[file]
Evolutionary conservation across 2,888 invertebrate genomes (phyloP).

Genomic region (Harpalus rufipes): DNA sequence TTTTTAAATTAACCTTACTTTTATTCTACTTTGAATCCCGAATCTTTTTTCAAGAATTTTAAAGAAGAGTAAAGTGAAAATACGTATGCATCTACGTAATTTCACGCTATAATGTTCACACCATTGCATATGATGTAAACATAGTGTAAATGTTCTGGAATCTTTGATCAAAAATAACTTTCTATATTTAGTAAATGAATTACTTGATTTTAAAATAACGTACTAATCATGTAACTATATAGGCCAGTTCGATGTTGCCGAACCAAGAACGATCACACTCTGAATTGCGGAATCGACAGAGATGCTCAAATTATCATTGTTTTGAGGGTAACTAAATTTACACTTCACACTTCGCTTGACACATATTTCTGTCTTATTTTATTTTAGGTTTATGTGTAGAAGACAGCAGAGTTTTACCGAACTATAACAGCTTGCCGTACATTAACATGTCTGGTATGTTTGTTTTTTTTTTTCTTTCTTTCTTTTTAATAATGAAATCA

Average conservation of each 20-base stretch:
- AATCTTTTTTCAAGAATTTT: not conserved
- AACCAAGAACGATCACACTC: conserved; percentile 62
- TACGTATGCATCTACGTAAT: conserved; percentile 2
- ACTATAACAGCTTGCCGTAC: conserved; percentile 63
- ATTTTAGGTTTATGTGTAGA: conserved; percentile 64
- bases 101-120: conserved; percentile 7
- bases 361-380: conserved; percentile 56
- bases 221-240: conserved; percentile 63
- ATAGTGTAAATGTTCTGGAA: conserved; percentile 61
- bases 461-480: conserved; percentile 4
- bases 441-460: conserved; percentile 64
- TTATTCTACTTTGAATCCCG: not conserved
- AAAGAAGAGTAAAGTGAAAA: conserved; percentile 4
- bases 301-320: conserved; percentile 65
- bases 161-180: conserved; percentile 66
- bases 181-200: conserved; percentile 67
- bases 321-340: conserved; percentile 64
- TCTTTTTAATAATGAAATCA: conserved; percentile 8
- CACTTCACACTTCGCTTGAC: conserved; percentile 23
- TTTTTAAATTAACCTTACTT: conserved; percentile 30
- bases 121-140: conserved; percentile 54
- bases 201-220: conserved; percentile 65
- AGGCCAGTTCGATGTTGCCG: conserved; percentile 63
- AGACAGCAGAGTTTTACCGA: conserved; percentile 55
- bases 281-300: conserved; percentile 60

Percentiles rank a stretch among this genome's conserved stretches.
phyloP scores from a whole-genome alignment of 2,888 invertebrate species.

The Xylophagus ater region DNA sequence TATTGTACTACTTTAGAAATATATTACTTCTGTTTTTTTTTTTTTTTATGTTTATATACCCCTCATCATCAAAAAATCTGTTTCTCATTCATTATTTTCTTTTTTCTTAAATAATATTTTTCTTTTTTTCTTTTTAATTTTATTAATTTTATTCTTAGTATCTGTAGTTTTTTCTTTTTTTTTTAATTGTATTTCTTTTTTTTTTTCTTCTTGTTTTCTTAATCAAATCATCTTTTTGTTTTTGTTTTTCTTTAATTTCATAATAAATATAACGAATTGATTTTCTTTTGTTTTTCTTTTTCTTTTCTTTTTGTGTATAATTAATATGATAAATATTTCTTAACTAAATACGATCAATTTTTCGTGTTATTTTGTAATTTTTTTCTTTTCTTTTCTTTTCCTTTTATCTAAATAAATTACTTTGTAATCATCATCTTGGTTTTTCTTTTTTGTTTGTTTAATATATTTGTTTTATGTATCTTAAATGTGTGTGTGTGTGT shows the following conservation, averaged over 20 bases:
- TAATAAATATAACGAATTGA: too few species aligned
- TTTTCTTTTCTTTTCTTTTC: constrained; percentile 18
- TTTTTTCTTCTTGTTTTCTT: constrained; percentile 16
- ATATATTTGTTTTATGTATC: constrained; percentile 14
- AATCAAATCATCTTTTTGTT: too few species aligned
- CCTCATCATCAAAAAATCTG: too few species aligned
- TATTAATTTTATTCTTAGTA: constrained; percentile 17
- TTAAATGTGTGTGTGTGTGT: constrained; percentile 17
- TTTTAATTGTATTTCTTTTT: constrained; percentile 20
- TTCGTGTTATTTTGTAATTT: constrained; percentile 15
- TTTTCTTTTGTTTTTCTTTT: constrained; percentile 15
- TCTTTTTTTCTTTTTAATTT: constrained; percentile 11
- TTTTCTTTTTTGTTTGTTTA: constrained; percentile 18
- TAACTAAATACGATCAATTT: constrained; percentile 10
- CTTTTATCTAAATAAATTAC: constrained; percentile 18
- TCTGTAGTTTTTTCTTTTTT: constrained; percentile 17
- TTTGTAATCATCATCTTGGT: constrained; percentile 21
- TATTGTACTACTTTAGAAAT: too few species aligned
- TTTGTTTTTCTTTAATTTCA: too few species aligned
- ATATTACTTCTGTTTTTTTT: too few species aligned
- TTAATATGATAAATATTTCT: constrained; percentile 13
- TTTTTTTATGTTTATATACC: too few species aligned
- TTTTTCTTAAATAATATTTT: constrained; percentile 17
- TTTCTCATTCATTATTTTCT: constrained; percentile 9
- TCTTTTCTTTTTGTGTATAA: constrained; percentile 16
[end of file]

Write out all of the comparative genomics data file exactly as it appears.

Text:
Evolutionary conservation across 2,888 invertebrate genomes (phyloP).

Genomic region (Harpalus rufipes): DNA sequence TTTTTAAATTAACCTTACTTTTATTCTACTTTGAATCCCGAATCTTTTTTCAAGAATTTTAAAGAAGAGTAAAGTGAAAATACGTATGCATCTACGTAATTTCACGCTATAATGTTCACACCATTGCATATGATGTAAACATAGTGTAAATGTTCTGGAATCTTTGATCAAAAATAACTTTCTATATTTAGTAAATGAATTACTTGATTTTAAAATAACGTACTAATCATGTAACTATATAGGCCAGTTCGATGTTGCCGAACCAAGAACGATCACACTCTGAATTGCGGAATCGACAGAGATGCTCAAATTATCATTGTTTTGAGGGTAACTAAATTTACACTTCACACTTCGCTTGACACATATTTCTGTCTTATTTTATTTTAGGTTTATGTGTAGAAGACAGCAGAGTTTTACCGAACTATAACAGCTTGCCGTACATTAACATGTCTGGTATGTTTGTTTTTTTTTTTCTTTCTTTCTTTTTAATAATGAAATCA

Average conservation of each 20-base stretch:
- AATCTTTTTTCAAGAATTTT: not conserved
- AACCAAGAACGATCACACTC: conserved; percentile 62
- TACGTATGCATCTACGTAAT: conserved; percentile 2
- ACTATAACAGCTTGCCGTAC: conserved; percentile 63
- ATTTTAGGTTTATGTGTAGA: conserved; percentile 64
- bases 101-120: conserved; percentile 7
- bases 361-380: conserved; percentile 56
- bases 221-240: conserved; percentile 63
- ATAGTGTAAATGTTCTGGAA: conserved; percentile 61
- bases 461-480: conserved; percentile 4
- bases 441-460: conserved; percentile 64
- TTATTCTACTTTGAATCCCG: not conserved
- AAAGAAGAGTAAAGTGAAAA: conserved; percentile 4
- bases 301-320: conserved; percentile 65
- bases 161-180: conserved; percentile 66
- bases 181-200: conserved; percentile 67
- bases 321-340: conserved; percentile 64
- TCTTTTTAATAATGAAATCA: conserved; percentile 8
- CACTTCACACTTCGCTTGAC: conserved; percentile 23
- TTTTTAAATTAACCTTACTT: conserved; percentile 30
- bases 121-140: conserved; percentile 54
- bases 201-220: conserved; percentile 65
- AGGCCAGTTCGATGTTGCCG: conserved; percentile 63
- AGACAGCAGAGTTTTACCGA: conserved; percentile 55
- bases 281-300: conserved; percentile 60

Percentiles rank a stretch among this genome's conserved stretches.
phyloP scores from a whole-genome alignment of 2,888 invertebrate species.

The Xylophagus ater region DNA sequence TATTGTACTACTTTAGAAATATATTACTTCTGTTTTTTTTTTTTTTTATGTTTATATACCCCTCATCATCAAAAAATCTGTTTCTCATTCATTATTTTCTTTTTTCTTAAATAATATTTTTCTTTTTTTCTTTTTAATTTTATTAATTTTATTCTTAGTATCTGTAGTTTTTTCTTTTTTTTTTAATTGTATTTCTTTTTTTTTTTCTTCTTGTTTTCTTAATCAAATCATCTTTTTGTTTTTGTTTTTCTTTAATTTCATAATAAATATAACGAATTGATTTTCTTTTGTTTTTCTTTTTCTTTTCTTTTTGTGTATAATTAATATGATAAATATTTCTTAACTAAATACGATCAATTTTTCGTGTTATTTTGTAATTTTTTTCTTTTCTTTTCTTTTCCTTTTATCTAAATAAATTACTTTGTAATCATCATCTTGGTTTTTCTTTTTTGTTTGTTTAATATATTTGTTTTATGTATCTTAAATGTGTGTGTGTGTGT shows the following conservation, averaged over 20 bases:
- TAATAAATATAACGAATTGA: too few species aligned
- TTTTCTTTTCTTTTCTTTTC: constrained; percentile 18
- TTTTTTCTTCTTGTTTTCTT: constrained; percentile 16
- ATATATTTGTTTTATGTATC: constrained; percentile 14
- AATCAAATCATCTTTTTGTT: too few species aligned
- CCTCATCATCAAAAAATCTG: too few species aligned
- TATTAATTTTATTCTTAGTA: constrained; percentile 17
- TTAAATGTGTGTGTGTGTGT: constrained; percentile 17
- TTTTAATTGTATTTCTTTTT: constrained; percentile 20
- TTCGTGTTATTTTGTAATTT: constrained; percentile 15
- TTTTCTTTTGTTTTTCTTTT: constrained; percentile 15
- TCTTTTTTTCTTTTTAATTT: constrained; percentile 11
- TTTTCTTTTTTGTTTGTTTA: constrained; percentile 18
- TAACTAAATACGATCAATTT: constrained; percentile 10
- CTTTTATCTAAATAAATTAC: constrained; percentile 18
- TCTGTAGTTTTTTCTTTTTT: constrained; percentile 17
- TTTGTAATCATCATCTTGGT: constrained; percentile 21
- TATTGTACTACTTTAGAAAT: too few species aligned
- TTTGTTTTTCTTTAATTTCA: too few species aligned
- ATATTACTTCTGTTTTTTTT: too few species aligned
- TTAATATGATAAATATTTCT: constrained; percentile 13
- TTTTTTTATGTTTATATACC: too few species aligned
- TTTTTCTTAAATAATATTTT: constrained; percentile 17
- TTTCTCATTCATTATTTTCT: constrained; percentile 9
- TCTTTTCTTTTTGTGTATAA: constrained; percentile 16